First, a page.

Climate activists are urging financial companies not to support a $5 billion oil pipeline project in East Africa.
The East African Crude Oil Pipeline aims to transport oil from the Hoima oilfields in Uganda to the Tanzanian coastal city of Tanga.
The approval to start building the pipeline came in early February after a final agreement was reached between the project’s major backers. But a growing list of financial supporters have decided to quit the project in recent weeks as public opposition grew.
The 1,443 kilometer oil project is being described as the longest heated pipeline in the world. The project is headed by the China National Oil Corporation and France’s energy company TotalEnergies. Major oil companies in Uganda and Tanzania are also supporting the pipeline, which is expected to start transporting oil in 2025.
Opponents of the project say the pipeline will displace thousands of families and threaten water resources in the Lake Victoria and River Nile basins. The environmental group 350.org has estimated the pipeline will produce about 34 million metric tons of carbon dioxide emissions each year. That level of pollution, the group says, will fuel existing climate change.
“The climate crisis is affecting many people in Africa,” environmental activist Vanessa Nakate told a recent gathering in Mombasa, Kenya. “There is no future in the fossil fuel industry, which has done more harm than good in much of Africa.”
Nakate added: “We cannot eat oil nor drink oil.”
Growing pressure by numerous environmental groups has led a growing list of banks and insurance companies to pull out of the project. During the past week, major insurer Allianz Group withdrew its support.
So far, at least 15 banks and seven insurance companies – including HSBC, BNP Paribas and Swiss Re Group – have dropped financial support for the pipeline.
Omar Elmawi is a leader of #StopEACOP, a campaign to stop the pipeline. He told The Associated Press that by supporting the project, TotalEnergies “is putting profits over people.”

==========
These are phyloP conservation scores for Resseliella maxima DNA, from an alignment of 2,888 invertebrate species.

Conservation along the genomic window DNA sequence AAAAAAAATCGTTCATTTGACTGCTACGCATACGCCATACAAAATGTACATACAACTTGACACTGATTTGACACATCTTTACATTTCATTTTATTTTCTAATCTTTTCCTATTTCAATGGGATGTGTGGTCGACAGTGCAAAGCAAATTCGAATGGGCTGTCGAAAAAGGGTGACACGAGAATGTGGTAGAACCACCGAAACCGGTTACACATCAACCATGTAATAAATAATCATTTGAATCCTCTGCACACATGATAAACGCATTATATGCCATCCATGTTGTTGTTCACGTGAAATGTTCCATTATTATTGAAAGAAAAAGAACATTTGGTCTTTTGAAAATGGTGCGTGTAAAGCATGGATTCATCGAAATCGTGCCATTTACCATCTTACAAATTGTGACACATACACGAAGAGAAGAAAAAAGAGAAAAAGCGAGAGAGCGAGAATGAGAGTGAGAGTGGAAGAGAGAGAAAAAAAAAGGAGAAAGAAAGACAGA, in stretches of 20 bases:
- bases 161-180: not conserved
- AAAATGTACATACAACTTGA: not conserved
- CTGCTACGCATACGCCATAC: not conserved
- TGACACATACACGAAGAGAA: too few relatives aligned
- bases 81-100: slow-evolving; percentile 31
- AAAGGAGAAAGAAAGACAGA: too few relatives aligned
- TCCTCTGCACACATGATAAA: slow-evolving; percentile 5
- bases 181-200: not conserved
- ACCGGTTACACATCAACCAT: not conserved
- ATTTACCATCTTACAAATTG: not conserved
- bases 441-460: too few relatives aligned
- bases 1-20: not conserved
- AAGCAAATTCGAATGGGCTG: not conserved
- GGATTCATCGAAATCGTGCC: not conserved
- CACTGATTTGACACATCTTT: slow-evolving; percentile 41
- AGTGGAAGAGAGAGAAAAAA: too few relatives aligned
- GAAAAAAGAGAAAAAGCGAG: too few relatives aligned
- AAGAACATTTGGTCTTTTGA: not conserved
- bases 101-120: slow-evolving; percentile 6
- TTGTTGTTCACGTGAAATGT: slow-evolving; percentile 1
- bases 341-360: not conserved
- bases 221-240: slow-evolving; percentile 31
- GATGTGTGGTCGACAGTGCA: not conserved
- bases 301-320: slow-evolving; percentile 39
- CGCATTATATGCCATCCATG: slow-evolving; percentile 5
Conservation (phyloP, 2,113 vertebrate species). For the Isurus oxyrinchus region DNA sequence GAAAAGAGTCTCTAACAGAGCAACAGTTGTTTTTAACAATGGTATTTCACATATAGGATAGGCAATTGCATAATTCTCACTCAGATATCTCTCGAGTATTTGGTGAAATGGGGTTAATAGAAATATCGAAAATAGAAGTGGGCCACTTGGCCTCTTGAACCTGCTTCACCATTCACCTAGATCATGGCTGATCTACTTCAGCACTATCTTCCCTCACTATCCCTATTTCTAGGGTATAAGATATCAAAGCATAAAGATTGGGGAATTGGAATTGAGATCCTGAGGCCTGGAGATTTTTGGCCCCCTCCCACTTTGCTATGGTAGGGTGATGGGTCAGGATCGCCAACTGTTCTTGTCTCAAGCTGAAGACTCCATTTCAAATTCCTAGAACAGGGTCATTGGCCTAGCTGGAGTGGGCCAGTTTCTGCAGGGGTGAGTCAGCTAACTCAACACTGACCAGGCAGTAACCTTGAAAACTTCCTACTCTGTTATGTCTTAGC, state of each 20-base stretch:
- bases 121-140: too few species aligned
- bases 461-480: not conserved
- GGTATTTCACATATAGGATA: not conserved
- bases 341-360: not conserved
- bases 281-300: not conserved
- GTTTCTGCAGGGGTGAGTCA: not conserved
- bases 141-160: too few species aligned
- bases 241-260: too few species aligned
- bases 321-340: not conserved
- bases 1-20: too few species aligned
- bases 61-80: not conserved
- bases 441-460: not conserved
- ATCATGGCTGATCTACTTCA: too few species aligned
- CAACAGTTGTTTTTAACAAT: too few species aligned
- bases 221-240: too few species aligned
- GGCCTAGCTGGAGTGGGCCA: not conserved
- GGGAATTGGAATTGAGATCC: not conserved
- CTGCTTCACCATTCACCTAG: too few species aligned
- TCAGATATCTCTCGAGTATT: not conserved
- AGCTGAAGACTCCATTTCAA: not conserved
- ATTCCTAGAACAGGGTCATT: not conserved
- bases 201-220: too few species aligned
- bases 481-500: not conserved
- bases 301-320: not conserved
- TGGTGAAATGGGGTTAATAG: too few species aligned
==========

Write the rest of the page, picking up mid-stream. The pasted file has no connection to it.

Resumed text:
“At a time when scientists call for the phasing out of fossil fuel projects…it is ill-advised and irresponsible to go ahead with this project, while ignoring the cries of those most affected,” Elmawi said.
Environmental activist Hilda Nakabuye told Reuters the pipeline would be most harmful to women and children. Harm would result from spillage, pollution and displacement along the pipeline’s path, she said.
TotalEnergies has defended the pipeline and says the project does not violate any environmental laws in Uganda or Tanzania. An environmental impact study carried out by the Netherlands Commission for Environmental Assessment raised concerns about risks to wildlife in the area. The study warns of possible harms to chimpanzees in the Bugoma, Wambabya and Taala forest reserves in Uganda.
Supporters of the pipeline have pointed to oil export earnings estimated to bring in about $2 billion each year. In addition, they say the project would provide at least 12,000 new jobs and could draw more development to the continent.
I’m Bryan Lynn.
The Associated Press reported this story. Bryan Lynn adapted the report for VOA Learning English.
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Words in This Story
basin – n. a low area of land from which water flows into a river
emission – n. the act of producing or sending out something (such as energy or gas) from a source
fossil fuels – n. fuels such as coal, oil, or natural gas formed in the earth from dead plants or animals
insurance – n. an agreement in which you pay a company money and they pay your costs if you have an accident, injury, etc.
phase out – v. to gradually stop using something
impact – n. the effect that a person, event or situation has on someone or something
reserve – n. an area of land where animals and plants are protected